Sun, 14 April 2024

Newsletter sign-up

Subscribe now
The House Live All
Mobile UK warns that the government’s ambitions for widespread adoption of 5G could be at risk Partner content
Mission possible: Delivering tomorrow’s homes today Partner content
Press releases

CIOB responds to ONS construction output figures for May

Chartered Institute of Building

3 min read Partner content

The Office for National Statistics (ONS) has released its latest construction output figures for the month of May.

Tuesday (6 July) saw IHS Markit / CIPS’ UK Construction PMI report that construction output is gaining momentum in May. However according to ONS data, construction output fell by 0.8 per cent in May due to a decline in new work, and repair and maintenance (0.4 per cent and 1.5 per cent respectively).

Anecdotal evidence received from the ONS survey, suggests adverse weather conditions were a contributing factor to the fall in construction output for May 2021. May was the fourth wettest May on record since 1862 and with many delayed projects recommencing, The Chartered Institute of Building (CIOB) anticipates that the next three months will see the industry continue to recover.

Repair and maintenance work throughout the pandemic will continue to be a key driver for the growth in construction’s output. Despite the small decrease in May 2021, output remains 0.3 per cent above pre-pandemic levels. Due to its influence on output being so strong, a 1.5 per cent decline in activity for the month of May it is not surprising that this has been reflected in a relatively small decrease in construction’s output. During the three months to May 2021, repair and maintenance has seen an increase in work in the non-housing and private housing sector which grew by 9.0 per cent and 4.7 per cent respectively.

The last three months have seen two sectors thriving the most: new work in private housing and infrastructure (7.4 per cent and 9.7 per cent respectively). Anecdotal evidence suggests that a mix of a strong pipeline of orders pre-pandemic and being able to implement social distancing rules on larger sites has meant that infrastructure has performed relatively strong during the past year. For private new housing, evidence suggests the stamp duty holiday has continued to drive demand for housing activity. With the holiday ending in June and a reduced stamp duty lasting until September 2021, CIOB anticipates that this demand for private new housing will slow down from July onwards.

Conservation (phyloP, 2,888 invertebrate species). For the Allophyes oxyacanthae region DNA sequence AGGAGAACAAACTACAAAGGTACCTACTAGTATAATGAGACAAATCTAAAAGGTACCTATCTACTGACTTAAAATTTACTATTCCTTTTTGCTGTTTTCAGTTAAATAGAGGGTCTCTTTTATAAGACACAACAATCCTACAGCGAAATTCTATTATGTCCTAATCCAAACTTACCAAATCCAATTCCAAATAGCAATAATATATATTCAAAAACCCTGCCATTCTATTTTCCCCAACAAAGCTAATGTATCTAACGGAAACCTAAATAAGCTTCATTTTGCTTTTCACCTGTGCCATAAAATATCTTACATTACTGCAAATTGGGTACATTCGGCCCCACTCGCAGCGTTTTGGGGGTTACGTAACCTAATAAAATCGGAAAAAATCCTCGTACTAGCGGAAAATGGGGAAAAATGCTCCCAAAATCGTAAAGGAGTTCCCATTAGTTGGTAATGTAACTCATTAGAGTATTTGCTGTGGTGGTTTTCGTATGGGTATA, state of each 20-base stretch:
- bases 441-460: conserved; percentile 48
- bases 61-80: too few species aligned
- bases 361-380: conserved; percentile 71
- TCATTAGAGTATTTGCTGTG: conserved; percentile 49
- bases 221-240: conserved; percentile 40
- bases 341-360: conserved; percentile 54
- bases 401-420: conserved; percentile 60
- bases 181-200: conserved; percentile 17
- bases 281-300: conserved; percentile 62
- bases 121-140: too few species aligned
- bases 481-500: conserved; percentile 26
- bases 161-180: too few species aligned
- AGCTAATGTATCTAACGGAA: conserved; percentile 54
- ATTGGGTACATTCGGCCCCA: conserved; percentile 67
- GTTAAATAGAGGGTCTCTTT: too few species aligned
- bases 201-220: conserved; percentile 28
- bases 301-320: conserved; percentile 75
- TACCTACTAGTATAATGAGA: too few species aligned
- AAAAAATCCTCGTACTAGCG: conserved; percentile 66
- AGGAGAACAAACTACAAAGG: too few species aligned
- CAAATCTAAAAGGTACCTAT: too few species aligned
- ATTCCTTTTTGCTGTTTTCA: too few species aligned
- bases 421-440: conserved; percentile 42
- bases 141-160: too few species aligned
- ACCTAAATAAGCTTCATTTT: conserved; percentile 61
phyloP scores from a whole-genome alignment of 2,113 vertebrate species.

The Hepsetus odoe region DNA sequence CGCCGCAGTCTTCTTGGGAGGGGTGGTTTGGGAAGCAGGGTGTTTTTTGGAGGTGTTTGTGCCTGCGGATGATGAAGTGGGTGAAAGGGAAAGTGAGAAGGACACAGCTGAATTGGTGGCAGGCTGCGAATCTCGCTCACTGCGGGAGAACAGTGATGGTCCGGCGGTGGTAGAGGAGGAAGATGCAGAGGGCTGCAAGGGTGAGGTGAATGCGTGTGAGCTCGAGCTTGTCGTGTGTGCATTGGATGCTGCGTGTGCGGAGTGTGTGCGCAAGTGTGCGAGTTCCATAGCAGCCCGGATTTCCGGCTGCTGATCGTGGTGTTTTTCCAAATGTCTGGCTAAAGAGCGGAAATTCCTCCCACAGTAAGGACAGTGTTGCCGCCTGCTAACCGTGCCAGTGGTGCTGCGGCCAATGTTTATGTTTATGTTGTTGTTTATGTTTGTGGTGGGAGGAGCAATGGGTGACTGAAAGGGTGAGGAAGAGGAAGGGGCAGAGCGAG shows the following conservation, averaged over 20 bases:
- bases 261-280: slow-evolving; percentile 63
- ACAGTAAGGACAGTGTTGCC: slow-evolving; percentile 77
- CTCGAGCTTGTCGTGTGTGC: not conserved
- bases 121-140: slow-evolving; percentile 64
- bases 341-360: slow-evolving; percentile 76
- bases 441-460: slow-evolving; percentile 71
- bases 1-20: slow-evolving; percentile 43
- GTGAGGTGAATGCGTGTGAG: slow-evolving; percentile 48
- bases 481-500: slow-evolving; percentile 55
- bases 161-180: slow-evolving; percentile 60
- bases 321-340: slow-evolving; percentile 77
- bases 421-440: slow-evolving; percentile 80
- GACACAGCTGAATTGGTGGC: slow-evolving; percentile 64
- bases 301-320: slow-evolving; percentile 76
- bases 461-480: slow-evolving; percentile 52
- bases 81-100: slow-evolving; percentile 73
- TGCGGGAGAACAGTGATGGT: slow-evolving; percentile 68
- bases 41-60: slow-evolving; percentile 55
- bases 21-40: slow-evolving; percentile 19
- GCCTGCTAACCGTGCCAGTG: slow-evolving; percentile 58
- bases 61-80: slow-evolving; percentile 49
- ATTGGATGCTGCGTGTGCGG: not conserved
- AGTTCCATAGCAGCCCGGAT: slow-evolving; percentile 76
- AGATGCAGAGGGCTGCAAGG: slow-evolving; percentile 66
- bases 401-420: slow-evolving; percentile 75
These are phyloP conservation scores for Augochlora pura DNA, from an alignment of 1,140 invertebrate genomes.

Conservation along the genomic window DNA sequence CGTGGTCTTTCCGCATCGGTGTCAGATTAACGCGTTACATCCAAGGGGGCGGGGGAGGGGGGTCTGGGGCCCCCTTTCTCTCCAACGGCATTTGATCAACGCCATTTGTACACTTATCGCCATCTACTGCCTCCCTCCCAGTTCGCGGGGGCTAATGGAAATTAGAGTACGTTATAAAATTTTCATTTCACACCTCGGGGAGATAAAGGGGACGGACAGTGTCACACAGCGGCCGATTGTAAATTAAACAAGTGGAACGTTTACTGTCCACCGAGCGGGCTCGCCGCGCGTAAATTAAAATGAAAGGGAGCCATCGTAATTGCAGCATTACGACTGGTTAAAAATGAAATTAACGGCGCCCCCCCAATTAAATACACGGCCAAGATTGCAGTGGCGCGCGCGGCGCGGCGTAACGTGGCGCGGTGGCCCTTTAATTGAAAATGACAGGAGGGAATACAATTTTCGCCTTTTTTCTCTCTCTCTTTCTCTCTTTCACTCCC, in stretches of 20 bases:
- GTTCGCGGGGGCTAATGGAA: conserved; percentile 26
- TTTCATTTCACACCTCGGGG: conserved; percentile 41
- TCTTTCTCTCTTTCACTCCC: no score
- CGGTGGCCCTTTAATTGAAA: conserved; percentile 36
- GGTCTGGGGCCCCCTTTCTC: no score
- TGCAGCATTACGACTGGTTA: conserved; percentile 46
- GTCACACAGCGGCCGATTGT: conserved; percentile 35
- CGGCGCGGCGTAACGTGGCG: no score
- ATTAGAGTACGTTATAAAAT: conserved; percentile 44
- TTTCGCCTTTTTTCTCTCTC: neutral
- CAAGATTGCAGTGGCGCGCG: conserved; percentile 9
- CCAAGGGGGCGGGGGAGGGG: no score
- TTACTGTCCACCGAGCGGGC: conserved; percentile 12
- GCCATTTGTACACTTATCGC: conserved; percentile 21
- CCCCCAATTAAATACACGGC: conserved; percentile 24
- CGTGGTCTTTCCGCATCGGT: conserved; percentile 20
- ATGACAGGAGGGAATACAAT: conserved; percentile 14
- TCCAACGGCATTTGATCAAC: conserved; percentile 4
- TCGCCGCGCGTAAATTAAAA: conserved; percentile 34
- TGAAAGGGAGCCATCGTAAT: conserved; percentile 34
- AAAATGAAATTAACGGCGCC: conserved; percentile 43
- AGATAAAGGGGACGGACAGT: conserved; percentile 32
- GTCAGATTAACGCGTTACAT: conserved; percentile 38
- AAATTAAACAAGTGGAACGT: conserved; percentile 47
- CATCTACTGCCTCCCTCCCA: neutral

The construction industry has seen one of the highest take up of the job retention scheme and the self-employment income support scheme. With Monday 19 July set to mark the end of restrictions for England, CIOB anticipates productivity in construction to increase as there will no longer be social distancing rules and more people will be able to return to work. However, this may take a few months to see its full impact on the industry as we are currently facing supply and demand issues with construction materials and products.

Eddie Tuttle, Director of Policy, Research & Public Affairs at CIOB, said:

“Today’s figures indicate construction output has slightly decreased for a second month in a row. We speculate the decrease was due to weather impacting operations and reduction in repair and maintenance for the month of May. We saw infrastructure and private new housing drive output which is due to demand and ability to work on large sites allowing people to socially distance. With restrictions set to end on 19 July in England, we anticipate a rise in productivity. However, this may lead to further cost pressures on materials and products due to a high demand and lack of supply. Ultimately, if the shortage of materials continues the construction industry’s output will be subdued.”


Associated Organisation
Engineering a Better World

The Engineering a Better World podcast series from The House magazine and the IET is back for series two! New host Jonn Elledge discusses with parliamentarians and industry experts how technology and engineering can provide policy solutions to our changing world.

NEW SERIES - Listen now